Mongol – Chosen By Tengri
Reviewed by Sebastian Kluth
Mongol is a folk metal band with influences of melodic death and some black metal vocalizations here and there. The whole concept of the band turns around Mongolian culture, but the septet hails from Devon in Alberta, and so is a young Canadian band. Founded back in 2009, the septet released an EP in 2010, followed by debut record The Altan Urug in 2012, which experimented with German film samples and convinced me with its clever use of alternative instrumentation, such as accordion and especially banjo. Mongol is now back with a new full length effort entitled Chosen By Tengri, which is well worth your attention if you care at all for Asian folklore and history.
The songs on this record can roughly be separated into three categories. Some tracks are above mid-tempo, and employ a lot of melodic death metal instead of focusing too much on the folky delivery. Vivid opener “Clans Carve The Way“ is a good example of this, and fans of bands such as Children Of Bodom should like these songs quite well.
The second variety of songs here is much more elaborate, and incorporates an atmosphere that is supported by multiple male vocal efforts in the choruses, as well as occasional female guest vocals that add a certain grace to the raw and romantic Mongolian folklore. Title track “Chosen By Tengri“ and “The Last Ride Of The Merkits“ (the second of which comes around with almost mechanical vocal passages that recall Mongolian throat singing) are perfect examples of this category, and probably also the best songs on this release. Fans of bands such as Eluveitie and Arkona should dig these tracks.
The third type of song here is even more interesting. These concentrate more on lengthy instrumental sections that develop a longing and nature-bound atmosphere. The “folk” instruments also have more space in these songs. The best example here is the closing “Whispering Winds“, where the title is pretty self-explanatory. It’s maybe not the best or most representative track on the album, but rather by far the most original and outstanding. It recalls several very authentic folk metal bands from Inner Mongolia such as Tengger Cavalry or Nine Treasures. I sincerely hope that the band will come around with more similar song ideas in the future.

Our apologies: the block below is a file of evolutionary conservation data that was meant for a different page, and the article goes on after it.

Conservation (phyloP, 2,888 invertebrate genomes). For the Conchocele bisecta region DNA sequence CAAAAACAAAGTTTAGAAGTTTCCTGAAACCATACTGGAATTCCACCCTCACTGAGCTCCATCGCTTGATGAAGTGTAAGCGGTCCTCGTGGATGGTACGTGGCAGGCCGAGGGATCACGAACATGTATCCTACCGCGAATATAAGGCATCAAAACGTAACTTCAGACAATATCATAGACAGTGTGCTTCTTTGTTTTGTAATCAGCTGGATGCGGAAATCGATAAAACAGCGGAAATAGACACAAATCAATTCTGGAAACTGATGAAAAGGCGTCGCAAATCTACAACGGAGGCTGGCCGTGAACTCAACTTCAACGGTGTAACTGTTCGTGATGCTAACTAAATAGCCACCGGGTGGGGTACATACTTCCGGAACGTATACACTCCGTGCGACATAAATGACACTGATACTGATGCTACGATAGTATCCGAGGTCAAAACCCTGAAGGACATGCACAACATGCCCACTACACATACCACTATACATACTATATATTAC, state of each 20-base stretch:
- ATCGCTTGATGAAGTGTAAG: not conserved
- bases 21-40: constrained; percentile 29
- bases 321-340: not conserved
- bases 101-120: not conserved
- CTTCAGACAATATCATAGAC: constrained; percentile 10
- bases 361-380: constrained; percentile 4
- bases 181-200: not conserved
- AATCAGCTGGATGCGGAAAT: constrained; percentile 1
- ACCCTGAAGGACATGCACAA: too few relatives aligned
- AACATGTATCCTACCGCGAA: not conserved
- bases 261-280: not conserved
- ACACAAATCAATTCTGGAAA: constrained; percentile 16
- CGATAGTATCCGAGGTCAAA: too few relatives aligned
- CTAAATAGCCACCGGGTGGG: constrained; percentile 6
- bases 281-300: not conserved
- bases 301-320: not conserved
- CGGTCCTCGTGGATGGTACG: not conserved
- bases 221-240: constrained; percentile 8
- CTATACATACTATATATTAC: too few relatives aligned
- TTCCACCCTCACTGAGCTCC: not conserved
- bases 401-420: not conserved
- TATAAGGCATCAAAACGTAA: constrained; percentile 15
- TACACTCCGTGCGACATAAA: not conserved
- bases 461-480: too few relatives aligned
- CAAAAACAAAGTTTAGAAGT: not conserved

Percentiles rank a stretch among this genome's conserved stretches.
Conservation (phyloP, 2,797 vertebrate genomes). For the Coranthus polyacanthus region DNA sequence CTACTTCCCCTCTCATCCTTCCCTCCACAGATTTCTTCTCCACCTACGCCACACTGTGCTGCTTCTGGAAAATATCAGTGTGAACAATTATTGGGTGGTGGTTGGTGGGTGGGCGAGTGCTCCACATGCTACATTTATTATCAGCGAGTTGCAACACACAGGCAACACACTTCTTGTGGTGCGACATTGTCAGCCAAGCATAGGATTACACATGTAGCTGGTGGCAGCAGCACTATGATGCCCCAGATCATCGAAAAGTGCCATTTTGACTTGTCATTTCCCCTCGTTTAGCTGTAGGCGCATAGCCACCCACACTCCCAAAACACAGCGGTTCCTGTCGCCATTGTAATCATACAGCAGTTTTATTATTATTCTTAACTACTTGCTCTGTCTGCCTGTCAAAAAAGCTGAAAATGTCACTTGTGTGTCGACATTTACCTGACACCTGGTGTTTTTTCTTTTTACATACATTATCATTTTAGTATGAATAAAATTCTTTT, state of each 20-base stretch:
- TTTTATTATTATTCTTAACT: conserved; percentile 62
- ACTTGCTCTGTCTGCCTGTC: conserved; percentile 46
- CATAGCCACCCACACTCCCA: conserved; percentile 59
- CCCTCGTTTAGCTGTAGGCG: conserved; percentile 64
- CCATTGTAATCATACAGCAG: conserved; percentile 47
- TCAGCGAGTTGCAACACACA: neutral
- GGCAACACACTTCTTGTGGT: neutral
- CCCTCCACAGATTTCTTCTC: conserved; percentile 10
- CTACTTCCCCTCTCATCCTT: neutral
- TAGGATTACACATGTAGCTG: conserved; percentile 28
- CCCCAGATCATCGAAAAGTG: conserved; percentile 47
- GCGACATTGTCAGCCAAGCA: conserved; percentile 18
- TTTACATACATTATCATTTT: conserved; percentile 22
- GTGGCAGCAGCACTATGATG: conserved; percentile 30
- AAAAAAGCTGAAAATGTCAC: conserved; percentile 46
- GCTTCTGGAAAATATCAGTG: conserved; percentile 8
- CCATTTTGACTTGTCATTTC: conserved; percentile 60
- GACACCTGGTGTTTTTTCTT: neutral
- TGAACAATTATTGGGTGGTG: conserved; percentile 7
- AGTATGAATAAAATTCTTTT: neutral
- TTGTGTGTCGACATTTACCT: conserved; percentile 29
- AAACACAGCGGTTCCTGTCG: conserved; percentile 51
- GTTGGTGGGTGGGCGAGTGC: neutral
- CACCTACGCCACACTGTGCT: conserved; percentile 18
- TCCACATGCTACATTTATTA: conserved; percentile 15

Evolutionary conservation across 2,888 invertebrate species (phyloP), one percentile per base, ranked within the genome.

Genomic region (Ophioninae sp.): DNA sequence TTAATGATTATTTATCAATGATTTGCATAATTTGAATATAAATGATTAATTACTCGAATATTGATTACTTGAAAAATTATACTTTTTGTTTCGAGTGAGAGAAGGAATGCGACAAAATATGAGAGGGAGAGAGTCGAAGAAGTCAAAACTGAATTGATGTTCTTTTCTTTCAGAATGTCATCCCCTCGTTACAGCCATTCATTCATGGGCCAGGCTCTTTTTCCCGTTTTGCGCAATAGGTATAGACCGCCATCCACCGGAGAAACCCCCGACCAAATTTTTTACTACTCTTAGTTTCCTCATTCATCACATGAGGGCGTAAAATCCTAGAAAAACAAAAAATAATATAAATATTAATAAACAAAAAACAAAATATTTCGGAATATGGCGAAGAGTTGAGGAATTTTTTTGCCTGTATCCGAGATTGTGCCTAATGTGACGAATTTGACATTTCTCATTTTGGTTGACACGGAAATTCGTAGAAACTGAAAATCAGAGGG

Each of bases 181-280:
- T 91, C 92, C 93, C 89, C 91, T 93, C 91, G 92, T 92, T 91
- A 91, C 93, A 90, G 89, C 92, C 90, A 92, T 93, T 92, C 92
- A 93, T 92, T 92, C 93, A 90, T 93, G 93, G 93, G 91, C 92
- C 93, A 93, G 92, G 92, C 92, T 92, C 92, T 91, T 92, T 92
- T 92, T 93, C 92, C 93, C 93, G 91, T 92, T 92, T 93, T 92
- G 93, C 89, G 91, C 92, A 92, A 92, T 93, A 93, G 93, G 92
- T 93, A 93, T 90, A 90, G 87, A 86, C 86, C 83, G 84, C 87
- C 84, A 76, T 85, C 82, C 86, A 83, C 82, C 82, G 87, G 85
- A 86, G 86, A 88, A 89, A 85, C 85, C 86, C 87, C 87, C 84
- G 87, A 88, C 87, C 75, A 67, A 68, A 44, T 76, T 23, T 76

In comparison to the band’s first release, Mongol seems to have found its magic potion, and the songwriting feels more coherent and mature. On the other hand, I liked the first record’s more experimental side, and think that it employed the folk instruments better than the follow up, while the metal passages sound much better from a melodic and technical point of view on the new album. Both releases are of a good to very good quality, but I slightly prefer the first, though the second can still be seen as a step forward. On a side note, I want to congratulate Jose Arias, who created the cover artwork for Chosen By Tengri, which I find to be authentic, beautiful, epic, and would make for an amazing flag or poster motif as well. If you care for more and more popular Mongolian folk metal, or just folk metal in general, Mongol is a must.
3.5 // 5